Australian banks reaped returns from their NZ subsidiaries that exceeded the collective profits of almost all NZX-listed companies, University of Auckland economics professor, Tim Hazeldine, told an Australian industry symposium last week.
Hazeldine told the Paul Woolley Centre workshop in Sydney that his analysis of 110 NZX stocks showed their combined profits fell below that extracted by the ‘big four’ Aussie banks from their respective NZ offshoots.
The finding was an aside in Hazeldine’s efforts to establish a link between CEO remuneration and the value they provided.
He told the Paul Woolley Centre crowd – featuring both academics and practitioners from the funds management industry – his research shows NZ listed company CEOs are remunerated mostly according to the size of the company they manage.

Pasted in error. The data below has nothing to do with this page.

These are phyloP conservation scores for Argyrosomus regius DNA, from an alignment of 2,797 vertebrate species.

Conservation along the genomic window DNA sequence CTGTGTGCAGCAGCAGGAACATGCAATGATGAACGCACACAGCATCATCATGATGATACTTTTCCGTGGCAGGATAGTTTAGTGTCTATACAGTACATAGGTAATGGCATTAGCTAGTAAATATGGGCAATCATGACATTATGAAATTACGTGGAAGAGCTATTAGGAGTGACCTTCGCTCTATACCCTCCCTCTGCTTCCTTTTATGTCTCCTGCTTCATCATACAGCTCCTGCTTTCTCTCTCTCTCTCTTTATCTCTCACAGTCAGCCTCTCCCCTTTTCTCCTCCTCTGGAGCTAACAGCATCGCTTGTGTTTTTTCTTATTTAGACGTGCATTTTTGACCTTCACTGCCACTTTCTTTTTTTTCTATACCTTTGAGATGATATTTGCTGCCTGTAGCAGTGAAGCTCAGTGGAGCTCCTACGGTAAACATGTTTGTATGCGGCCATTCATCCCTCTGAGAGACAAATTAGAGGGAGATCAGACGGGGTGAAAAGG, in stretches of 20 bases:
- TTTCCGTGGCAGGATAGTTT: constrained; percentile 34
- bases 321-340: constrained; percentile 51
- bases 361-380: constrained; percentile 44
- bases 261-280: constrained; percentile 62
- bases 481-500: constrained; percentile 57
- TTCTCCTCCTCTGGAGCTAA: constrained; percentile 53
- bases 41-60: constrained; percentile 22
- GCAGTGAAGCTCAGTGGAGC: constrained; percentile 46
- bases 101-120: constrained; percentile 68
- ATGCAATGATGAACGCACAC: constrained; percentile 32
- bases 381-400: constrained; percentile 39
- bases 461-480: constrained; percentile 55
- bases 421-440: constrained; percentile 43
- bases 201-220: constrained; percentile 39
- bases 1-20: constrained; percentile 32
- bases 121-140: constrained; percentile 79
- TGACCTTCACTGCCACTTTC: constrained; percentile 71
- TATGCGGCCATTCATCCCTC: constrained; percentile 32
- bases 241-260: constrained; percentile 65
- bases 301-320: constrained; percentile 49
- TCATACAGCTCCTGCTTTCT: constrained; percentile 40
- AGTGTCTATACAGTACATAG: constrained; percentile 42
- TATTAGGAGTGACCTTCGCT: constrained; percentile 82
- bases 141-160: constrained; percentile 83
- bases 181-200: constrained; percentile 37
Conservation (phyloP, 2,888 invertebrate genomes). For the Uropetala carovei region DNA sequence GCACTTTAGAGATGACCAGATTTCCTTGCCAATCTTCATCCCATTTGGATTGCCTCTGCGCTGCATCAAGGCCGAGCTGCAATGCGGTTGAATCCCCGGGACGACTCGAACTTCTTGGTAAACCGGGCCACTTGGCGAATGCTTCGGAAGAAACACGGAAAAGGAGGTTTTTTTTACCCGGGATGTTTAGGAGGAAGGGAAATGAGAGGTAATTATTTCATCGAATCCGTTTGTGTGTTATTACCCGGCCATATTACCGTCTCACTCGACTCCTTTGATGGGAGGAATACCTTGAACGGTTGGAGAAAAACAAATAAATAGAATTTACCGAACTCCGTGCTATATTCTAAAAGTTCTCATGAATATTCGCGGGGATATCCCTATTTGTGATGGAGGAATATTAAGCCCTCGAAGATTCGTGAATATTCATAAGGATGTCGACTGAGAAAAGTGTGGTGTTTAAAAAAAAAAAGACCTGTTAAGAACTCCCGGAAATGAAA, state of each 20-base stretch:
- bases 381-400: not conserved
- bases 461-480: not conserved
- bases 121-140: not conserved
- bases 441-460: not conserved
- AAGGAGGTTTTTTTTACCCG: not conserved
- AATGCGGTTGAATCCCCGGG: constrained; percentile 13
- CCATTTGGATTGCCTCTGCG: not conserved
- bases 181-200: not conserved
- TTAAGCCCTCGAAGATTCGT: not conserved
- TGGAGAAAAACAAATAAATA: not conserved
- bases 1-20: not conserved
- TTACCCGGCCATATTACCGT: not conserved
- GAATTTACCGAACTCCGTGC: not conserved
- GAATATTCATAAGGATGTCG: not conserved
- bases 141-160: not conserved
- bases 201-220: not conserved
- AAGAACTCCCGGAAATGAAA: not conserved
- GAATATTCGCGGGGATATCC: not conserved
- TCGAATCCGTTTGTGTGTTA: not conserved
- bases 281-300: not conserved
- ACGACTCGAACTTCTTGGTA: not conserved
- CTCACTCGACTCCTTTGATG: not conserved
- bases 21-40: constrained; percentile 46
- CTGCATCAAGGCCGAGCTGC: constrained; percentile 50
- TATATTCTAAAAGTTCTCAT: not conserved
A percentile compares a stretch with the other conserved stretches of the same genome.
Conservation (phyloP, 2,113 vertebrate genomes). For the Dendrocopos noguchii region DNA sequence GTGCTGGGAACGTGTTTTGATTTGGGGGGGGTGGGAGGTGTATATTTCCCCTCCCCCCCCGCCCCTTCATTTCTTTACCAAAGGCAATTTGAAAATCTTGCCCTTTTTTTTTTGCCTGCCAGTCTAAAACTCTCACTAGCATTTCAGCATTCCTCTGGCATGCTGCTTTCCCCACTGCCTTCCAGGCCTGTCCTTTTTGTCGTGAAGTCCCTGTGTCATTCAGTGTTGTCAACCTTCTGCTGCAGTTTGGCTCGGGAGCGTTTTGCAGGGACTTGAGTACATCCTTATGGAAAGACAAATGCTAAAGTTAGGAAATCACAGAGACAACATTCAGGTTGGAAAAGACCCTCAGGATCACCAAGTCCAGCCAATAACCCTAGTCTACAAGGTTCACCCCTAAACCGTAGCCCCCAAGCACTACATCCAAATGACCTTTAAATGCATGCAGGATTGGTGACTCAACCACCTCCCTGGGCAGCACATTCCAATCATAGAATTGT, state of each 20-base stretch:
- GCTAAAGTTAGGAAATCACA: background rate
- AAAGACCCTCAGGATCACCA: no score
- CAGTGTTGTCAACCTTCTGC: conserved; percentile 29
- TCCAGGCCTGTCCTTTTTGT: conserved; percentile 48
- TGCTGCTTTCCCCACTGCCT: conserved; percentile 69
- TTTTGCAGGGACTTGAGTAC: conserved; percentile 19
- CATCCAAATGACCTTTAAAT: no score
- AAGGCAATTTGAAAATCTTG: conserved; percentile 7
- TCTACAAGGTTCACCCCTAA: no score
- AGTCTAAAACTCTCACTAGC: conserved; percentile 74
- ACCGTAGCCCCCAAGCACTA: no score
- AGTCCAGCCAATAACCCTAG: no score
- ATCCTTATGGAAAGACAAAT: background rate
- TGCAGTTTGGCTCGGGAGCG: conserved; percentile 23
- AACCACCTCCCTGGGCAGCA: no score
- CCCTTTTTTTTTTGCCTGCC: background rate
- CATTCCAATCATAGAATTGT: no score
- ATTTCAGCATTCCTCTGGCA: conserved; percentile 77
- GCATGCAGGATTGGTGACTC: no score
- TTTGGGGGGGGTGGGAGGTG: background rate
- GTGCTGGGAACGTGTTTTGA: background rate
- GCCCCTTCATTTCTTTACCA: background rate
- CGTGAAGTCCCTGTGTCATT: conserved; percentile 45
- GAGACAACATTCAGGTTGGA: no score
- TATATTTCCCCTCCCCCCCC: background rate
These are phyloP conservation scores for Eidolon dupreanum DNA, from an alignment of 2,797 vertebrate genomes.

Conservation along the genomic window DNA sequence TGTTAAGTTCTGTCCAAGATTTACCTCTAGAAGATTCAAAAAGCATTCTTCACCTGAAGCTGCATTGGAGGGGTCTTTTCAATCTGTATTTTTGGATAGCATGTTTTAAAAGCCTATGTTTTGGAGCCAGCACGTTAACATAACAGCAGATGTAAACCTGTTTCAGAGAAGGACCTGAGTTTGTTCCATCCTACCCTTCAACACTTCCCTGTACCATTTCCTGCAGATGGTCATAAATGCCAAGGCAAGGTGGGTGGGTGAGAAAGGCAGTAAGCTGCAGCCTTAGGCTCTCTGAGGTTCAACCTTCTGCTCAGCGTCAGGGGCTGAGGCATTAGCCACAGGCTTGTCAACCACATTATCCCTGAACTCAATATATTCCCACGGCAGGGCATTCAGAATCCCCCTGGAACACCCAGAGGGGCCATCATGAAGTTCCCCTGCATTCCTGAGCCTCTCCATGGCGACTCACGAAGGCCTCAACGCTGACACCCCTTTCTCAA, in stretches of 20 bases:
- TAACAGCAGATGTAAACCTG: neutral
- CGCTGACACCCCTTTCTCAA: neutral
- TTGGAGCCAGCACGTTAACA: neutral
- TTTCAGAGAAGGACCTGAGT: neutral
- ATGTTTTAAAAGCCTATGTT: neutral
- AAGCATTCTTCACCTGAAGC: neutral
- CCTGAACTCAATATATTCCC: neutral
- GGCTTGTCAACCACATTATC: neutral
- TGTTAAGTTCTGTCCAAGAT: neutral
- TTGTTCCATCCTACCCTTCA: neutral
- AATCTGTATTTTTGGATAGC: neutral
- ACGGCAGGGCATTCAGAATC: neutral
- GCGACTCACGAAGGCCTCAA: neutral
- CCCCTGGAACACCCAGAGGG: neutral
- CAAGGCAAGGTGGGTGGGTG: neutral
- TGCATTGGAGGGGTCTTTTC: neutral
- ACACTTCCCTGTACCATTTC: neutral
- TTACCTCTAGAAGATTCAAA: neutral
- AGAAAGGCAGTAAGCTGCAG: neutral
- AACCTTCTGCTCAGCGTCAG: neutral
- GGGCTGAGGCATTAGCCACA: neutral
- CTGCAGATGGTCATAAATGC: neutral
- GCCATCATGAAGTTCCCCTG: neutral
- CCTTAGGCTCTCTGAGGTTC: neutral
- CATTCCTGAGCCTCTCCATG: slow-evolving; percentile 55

And their pay has increased by 85 per cent, adjusted for inflation, in the past 20 years, Hazeldine said.
The study found NZX-listed CEO pay in 2014 ranged from $110,000 to over $3.8 million with the average topping $700,000 per annum.
Hazledine said that ‘real wages’ (after inflation) for the CEOs in the time period between 1995 and 2014 had increased by 13.5 per cent a year. “Is this an explosion?” he asked.
He also suggested that, given the correlation between CEO pay and the organisation’s size, pay could reflect an increase in managerial responsibilities, which he termed “managerial bloat”.
His ‘Tip of the Iceberg? Determinants and implications of CEO pay in NZ private and public sector organisations, 1995-2015’ study group consisted of 110 (“almost all”) NZ-listed stocks, excluding fund companies, he said, because they were too difficult to analyse for their underlying assets.
According to its website, the Paul Woolley Centre, headquartered at the University of Technology Sydney, was established to “research dysfunctionality in financial markets, and the financial institutions that operate within these markets”.
* Greg Bright is publisher of Investor Strategy News (Australia)